I am aware that the change in arrangements for collecting waste has not gone as well as it could have. Veolia environmental Services, who are operating the new scheme, and we at the Council, are aware tat this may have caused some confusion and inconvenience. I am sorry about this, and you have our assurance that we will continue to work hard to iron out all of the problems and make sure that the scheme works as successfully here as it does in other places.

Which is interesting. Aside from the fact that “some confusion and inconvenience” feels like understatement, this is a welcome rowback from Peter Baveystock declaring success earlier on- a moment which felt similar to George W. Bush’s “mission accomplished” declaration.

But. Shouldn’t the ironing out have been done prior to implementing a wide-ranging and radical scheme. I find it hard to believe that this could have been devised without any thought of the impact, but it’s increasingly looking that way. Also, he claims that other councils have similar schemes. Which is true enough; but there are only three others, and they are all very controversial.

The second page is an FAQ sort of arrangement, presumably designed to do some of the informing that they failed to do before it started. I notice that the question (and their answer) about why they didn’t hold a consultation. But as an informative piece, it’s good enough. Though I still don’t know why they’ve changed all of the collection days around, if they aren’t trying to cause confusion and disaffection.

Finally, I’m wondering at the cost of this little PR venture. Most of it seems to be given over to flash shouting about the “good” points of the scheme in an effort to distract from the bad points, in usual Wokingham style (see the budget, and shouting about council tax freezes to distract from other shambles like this). If there was less of that, and Mr Couldrick’s letter a little less spin and a little more frank apology, then the whole thing could fit onto one page.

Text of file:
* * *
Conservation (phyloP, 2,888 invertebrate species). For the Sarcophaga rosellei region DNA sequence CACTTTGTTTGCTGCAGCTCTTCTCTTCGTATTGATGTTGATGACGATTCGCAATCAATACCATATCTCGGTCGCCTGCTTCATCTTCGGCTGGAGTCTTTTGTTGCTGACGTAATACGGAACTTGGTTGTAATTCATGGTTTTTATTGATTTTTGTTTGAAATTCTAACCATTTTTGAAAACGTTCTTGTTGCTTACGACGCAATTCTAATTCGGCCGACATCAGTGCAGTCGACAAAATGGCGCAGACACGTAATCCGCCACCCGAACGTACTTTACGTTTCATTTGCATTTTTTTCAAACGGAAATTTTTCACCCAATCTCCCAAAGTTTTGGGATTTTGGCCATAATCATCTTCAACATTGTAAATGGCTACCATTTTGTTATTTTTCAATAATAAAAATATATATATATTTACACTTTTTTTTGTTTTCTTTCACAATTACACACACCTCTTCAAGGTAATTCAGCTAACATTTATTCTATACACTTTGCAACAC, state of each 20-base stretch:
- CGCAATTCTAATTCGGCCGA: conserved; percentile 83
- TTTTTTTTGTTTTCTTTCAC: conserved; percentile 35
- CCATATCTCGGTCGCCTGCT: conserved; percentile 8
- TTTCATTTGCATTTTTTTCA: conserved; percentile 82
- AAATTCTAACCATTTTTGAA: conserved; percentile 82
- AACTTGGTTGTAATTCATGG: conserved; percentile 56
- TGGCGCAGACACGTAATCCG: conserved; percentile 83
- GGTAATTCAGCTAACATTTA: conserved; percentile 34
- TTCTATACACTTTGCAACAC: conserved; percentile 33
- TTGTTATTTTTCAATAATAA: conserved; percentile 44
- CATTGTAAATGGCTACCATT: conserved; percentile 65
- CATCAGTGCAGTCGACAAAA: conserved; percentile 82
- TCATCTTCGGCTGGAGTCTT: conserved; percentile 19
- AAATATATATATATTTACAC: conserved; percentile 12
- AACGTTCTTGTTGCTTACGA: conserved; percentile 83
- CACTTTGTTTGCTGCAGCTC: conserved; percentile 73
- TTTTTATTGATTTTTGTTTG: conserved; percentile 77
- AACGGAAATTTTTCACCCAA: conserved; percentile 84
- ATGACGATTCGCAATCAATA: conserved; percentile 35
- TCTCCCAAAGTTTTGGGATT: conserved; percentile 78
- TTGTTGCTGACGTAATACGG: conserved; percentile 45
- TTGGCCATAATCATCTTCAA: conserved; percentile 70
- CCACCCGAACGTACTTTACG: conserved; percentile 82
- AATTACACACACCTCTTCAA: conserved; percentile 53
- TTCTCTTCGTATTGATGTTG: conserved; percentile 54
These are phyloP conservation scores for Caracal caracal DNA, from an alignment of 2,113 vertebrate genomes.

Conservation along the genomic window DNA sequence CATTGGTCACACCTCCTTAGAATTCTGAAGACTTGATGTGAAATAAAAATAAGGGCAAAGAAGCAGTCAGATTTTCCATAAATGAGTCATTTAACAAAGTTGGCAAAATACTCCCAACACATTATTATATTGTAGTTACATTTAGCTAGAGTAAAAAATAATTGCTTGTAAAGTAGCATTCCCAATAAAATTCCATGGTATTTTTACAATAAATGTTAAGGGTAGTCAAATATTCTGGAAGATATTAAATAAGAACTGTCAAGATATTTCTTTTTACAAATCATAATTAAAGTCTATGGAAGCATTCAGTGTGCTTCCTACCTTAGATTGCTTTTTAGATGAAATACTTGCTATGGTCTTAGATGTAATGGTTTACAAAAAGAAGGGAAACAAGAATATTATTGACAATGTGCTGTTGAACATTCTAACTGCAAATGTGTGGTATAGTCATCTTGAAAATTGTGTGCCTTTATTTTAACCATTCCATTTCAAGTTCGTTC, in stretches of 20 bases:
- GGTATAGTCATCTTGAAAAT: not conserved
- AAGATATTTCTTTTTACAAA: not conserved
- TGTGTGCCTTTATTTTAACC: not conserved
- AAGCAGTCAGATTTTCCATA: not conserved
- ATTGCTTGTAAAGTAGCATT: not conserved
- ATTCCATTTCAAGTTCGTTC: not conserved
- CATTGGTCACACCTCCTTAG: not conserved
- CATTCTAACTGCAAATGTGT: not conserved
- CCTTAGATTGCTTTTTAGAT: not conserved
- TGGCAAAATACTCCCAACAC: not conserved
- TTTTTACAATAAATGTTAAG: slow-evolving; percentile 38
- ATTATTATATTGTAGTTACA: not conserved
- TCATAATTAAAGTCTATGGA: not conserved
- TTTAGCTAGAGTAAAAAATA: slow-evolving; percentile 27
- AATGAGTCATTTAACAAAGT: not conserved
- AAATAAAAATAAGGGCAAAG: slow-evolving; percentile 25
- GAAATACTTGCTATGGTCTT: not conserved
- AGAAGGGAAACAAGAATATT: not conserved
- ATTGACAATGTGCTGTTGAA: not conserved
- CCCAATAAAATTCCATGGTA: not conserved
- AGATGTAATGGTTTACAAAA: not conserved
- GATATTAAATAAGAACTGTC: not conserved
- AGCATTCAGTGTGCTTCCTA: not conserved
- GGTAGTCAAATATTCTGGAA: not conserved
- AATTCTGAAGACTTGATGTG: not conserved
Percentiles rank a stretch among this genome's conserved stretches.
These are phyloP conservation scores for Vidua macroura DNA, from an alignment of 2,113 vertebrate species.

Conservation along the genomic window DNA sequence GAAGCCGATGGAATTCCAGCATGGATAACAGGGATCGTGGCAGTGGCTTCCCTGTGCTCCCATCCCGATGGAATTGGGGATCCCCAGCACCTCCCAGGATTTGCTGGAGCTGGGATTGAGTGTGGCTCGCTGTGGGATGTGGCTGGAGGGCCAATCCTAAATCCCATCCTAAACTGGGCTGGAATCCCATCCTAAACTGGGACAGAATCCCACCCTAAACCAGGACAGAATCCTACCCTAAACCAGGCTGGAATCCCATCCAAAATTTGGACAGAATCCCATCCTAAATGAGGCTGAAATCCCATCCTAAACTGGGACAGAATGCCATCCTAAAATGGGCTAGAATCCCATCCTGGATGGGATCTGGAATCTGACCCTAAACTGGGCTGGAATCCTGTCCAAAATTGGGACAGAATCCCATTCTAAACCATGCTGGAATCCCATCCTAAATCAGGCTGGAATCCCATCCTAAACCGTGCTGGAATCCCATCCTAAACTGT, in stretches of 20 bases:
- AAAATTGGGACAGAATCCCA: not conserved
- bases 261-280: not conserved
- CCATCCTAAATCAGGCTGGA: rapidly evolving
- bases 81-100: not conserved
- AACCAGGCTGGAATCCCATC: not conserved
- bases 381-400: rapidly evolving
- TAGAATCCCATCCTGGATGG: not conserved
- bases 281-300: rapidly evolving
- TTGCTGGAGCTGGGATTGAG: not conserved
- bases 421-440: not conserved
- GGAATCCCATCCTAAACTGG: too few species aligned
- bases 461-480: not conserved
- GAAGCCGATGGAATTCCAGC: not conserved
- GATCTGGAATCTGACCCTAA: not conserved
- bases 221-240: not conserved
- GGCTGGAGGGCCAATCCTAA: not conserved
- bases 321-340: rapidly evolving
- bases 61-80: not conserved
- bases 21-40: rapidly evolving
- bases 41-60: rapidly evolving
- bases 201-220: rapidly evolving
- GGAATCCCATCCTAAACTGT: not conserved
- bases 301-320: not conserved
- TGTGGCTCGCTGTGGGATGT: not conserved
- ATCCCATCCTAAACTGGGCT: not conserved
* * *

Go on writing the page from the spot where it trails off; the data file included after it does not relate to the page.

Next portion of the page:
And whilst this may be of unparalleled interest to us in Wokingham, I sincerely doubt that the rest of Berkshire care. This notice could have been targeted towards the Twyford Advertiser exclusively, saving money and still reaching the areas of the borough that the Advertiser series cover.

An Article in the Advertiser

It’s now two weeks (nearly) since the disastrous libraries debate at Wokingham Borough Council, but the local press is still mopping up the Conservatives’ ineptitude. This week is the turn of the Twyford Advertiser, whose article is simply titled “‘Shambolic’ meeting“. Three guesses as to who the shambolic part is a quote from!

The Twyford Advertiser's article on Wokingham Borough Council's library privatisation debate

The Twyford Advertiser‘s shiny new website features a briefer version of the story, but I shall, as usual, quote a portion of the printed text for you:

Matthew S Dent, a Labour activist from Wargrave, called the debate shambolic.